The History of Lebkuchen from Nuremburg


For some days now, since my Christmas pudding ran out, I have turned to a 14th century German tradition to accompany my regular caffeine fix. Found in my goodies closet, thanks to a gift-showering aunt (much loved, regardless!) from Nuremburg, Lebkuchen make for the perfect any-time snack. Somewhat similar to gingerbread, they have a sweet, lightly nutty taste, and their aroma is spicy, a bit like nutmeg and allspice. This treat has a soft, light texture, with a slight crunch from chopped nuts and has received world-wide acclaim as the Nurnberger Lebkuchen.

The history of the Lebkuchen begins with the Honigkuchen (Honey Cake).  Ancient Egyptians baked these cakes to place in the graves of kings as they believed honey was a gift for the gods.

The Romans called their honey cakes “panus mellitus” (sweet bread), using honey to sweeten as well as glaze them. Its present day avatar took shape in Belgium before being discovered by the local monks in Nuremburg. Since the ingredients were not available locally, this tradition flourished in cities that had a significant trade temper. The Lorenzer Forest was an added advantage as the lush bloom-laden countryside provided an excellent environment for bees to go about their business.

The Lebkuchen is baked on a thin wafer called Oblaten to prevent the dough from sticking; its highest quality version, the Elisen Lebkuchen, is laden with almonds, walnuts and hazelnuts with no more than 10% flour.

Historically round or rectangular, a number of shapes, especially hearts, are found crowding busy stalls in Nuremburg’s equally famed Christmas Markets.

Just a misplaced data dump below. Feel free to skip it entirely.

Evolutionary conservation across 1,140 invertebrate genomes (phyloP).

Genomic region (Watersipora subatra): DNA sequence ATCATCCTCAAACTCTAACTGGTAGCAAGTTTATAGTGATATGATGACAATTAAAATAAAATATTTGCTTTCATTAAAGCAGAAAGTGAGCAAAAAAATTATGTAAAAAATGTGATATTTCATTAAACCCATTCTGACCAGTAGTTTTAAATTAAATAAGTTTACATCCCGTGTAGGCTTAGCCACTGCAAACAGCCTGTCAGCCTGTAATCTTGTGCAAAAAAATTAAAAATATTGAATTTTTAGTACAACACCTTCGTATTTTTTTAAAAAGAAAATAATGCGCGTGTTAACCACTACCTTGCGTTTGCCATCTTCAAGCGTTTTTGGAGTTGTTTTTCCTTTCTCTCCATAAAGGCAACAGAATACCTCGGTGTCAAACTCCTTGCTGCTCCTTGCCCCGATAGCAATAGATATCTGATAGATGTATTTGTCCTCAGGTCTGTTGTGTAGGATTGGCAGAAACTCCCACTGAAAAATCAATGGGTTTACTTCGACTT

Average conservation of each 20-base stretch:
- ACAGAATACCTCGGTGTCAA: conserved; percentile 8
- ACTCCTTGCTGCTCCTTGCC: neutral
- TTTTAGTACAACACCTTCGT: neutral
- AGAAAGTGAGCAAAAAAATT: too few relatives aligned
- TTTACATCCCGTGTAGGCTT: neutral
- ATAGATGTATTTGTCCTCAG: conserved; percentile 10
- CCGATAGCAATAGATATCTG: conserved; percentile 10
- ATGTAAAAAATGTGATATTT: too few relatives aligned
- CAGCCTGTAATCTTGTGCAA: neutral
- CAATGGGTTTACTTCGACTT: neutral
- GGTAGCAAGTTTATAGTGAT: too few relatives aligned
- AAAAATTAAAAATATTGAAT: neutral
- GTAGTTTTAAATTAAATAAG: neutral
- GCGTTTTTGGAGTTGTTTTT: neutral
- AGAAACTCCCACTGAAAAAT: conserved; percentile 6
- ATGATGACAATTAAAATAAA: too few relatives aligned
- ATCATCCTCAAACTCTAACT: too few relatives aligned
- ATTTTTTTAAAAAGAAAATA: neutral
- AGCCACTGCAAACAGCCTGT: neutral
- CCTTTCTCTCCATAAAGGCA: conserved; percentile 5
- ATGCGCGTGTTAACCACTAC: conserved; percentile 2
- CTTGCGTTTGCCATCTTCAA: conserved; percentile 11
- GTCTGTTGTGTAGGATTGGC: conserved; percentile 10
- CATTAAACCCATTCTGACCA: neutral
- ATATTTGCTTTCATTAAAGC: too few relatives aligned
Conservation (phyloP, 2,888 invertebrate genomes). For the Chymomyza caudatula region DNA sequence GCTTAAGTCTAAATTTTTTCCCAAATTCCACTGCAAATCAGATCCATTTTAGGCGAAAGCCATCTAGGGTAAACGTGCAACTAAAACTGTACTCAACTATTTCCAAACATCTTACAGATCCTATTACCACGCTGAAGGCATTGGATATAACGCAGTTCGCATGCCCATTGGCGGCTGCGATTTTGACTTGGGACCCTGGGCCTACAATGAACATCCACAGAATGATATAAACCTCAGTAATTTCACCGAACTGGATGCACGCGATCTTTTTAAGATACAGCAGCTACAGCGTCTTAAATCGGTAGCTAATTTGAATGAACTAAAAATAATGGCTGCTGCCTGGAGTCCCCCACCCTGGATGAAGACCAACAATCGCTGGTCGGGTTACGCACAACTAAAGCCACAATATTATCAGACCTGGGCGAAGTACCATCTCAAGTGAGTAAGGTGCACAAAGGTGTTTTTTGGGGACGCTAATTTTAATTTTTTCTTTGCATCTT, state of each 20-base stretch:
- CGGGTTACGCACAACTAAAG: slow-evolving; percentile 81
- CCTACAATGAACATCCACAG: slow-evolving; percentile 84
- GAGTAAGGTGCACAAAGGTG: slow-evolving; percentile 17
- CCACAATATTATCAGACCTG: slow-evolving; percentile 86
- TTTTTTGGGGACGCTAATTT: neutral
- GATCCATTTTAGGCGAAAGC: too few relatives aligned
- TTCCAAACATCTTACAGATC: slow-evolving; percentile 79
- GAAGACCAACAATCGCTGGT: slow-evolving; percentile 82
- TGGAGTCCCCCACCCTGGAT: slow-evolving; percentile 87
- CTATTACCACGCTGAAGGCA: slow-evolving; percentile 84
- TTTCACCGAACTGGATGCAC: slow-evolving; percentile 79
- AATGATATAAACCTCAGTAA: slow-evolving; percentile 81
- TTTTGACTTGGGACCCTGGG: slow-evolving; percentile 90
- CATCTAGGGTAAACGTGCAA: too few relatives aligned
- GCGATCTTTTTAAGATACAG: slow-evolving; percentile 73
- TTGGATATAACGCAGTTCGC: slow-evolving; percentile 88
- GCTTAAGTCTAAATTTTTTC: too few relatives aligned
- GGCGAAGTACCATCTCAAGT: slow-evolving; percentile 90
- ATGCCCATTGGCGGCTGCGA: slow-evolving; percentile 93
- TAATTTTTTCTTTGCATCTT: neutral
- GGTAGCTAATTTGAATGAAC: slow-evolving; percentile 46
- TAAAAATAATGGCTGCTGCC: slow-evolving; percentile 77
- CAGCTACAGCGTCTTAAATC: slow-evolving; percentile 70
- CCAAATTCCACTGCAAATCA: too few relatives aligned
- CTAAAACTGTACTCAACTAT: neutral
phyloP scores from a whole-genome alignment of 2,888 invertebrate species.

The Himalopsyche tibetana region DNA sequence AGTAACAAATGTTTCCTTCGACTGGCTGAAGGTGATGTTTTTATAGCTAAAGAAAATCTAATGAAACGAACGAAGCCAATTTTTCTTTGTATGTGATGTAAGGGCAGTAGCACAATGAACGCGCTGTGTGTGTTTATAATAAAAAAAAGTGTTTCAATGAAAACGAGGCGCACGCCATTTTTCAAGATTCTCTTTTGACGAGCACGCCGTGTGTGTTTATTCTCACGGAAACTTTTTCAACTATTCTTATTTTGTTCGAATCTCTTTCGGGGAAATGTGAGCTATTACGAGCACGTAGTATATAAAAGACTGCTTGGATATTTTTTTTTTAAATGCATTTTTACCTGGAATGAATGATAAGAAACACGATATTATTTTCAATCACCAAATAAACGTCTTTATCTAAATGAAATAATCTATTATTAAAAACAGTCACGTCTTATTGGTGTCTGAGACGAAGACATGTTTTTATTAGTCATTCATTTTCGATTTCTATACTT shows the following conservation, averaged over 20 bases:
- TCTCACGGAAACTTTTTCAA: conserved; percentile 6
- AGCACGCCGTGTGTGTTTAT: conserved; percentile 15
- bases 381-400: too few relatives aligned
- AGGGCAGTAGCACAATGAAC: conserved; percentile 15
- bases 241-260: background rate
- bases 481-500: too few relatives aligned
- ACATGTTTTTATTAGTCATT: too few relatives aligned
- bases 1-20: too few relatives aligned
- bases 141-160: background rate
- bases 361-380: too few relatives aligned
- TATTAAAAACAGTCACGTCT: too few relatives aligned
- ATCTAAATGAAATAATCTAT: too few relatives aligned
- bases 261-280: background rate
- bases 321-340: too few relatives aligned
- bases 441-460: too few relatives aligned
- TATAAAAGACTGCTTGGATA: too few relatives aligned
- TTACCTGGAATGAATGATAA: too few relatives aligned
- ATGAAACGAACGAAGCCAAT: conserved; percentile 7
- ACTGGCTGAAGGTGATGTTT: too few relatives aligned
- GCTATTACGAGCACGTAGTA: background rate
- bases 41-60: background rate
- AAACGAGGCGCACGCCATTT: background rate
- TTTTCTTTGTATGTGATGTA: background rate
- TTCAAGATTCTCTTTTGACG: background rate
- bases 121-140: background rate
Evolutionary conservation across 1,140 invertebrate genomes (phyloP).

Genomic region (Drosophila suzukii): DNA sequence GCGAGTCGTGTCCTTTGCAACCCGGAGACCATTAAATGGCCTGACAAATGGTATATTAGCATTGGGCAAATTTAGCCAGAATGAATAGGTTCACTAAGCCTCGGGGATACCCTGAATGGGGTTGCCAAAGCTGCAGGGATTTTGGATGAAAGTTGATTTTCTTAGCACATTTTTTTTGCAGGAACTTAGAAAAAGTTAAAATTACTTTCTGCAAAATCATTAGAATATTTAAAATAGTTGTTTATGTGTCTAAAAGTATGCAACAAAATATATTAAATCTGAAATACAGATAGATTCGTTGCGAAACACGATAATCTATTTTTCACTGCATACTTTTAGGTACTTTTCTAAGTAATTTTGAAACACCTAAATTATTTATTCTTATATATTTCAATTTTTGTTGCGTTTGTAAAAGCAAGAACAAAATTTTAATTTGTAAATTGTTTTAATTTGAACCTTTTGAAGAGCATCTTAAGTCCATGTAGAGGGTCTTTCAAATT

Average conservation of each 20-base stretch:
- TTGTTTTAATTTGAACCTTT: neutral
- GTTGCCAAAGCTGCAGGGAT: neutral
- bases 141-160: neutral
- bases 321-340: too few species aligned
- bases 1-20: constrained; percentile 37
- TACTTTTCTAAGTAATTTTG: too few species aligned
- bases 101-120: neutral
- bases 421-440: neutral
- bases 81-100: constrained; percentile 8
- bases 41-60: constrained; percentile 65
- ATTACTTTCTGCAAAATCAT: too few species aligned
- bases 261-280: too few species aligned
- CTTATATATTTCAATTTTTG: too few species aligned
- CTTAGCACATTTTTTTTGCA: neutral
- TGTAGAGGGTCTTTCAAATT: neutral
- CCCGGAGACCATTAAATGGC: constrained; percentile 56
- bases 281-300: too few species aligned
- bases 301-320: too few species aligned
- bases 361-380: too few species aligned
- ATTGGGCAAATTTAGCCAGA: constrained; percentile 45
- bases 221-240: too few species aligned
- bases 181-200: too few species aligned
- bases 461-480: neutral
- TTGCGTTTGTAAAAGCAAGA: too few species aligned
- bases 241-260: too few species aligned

Puneet Sidhu
Puneetinder Kaur Sidhu, travel enthusiast and the author of Adrift: A junket junkie in Europe is the youngest of four siblings born into an aristocratic family of Punjab. Dogged in her resistance to conform, and with parental pressure easing sufficiently over the years, she had plenty of freedom of choice. And she chose travel.

She was born in Shimla, and spent her formative years at their home, Windsor Terrace, in Kasumpti while schooling at Convent of Jesus & Mary, Chelsea. The irrepressible wanderlust in her found her changing vocations midstream and she joined Singapore International Airlines to give wing to her passion. She has travelled extensively in Asia, North America, Australia, Europe, South Africa and SE Asia; simultaneously exploring the charms within India.

When she is not travelling, she is writing about it. Over the past decade or so, she has created an impressive writing repertoire for herself: as a columnist with Hindustan Times, as a book reviewer for The Tribune and as a contributor to travel magazines in India and overseas. Her work-in-progress, the documenting of colonial heritage along the Old Hindustan-Tibet Road, is an outcome of her long-standing romance with the Himalayas.
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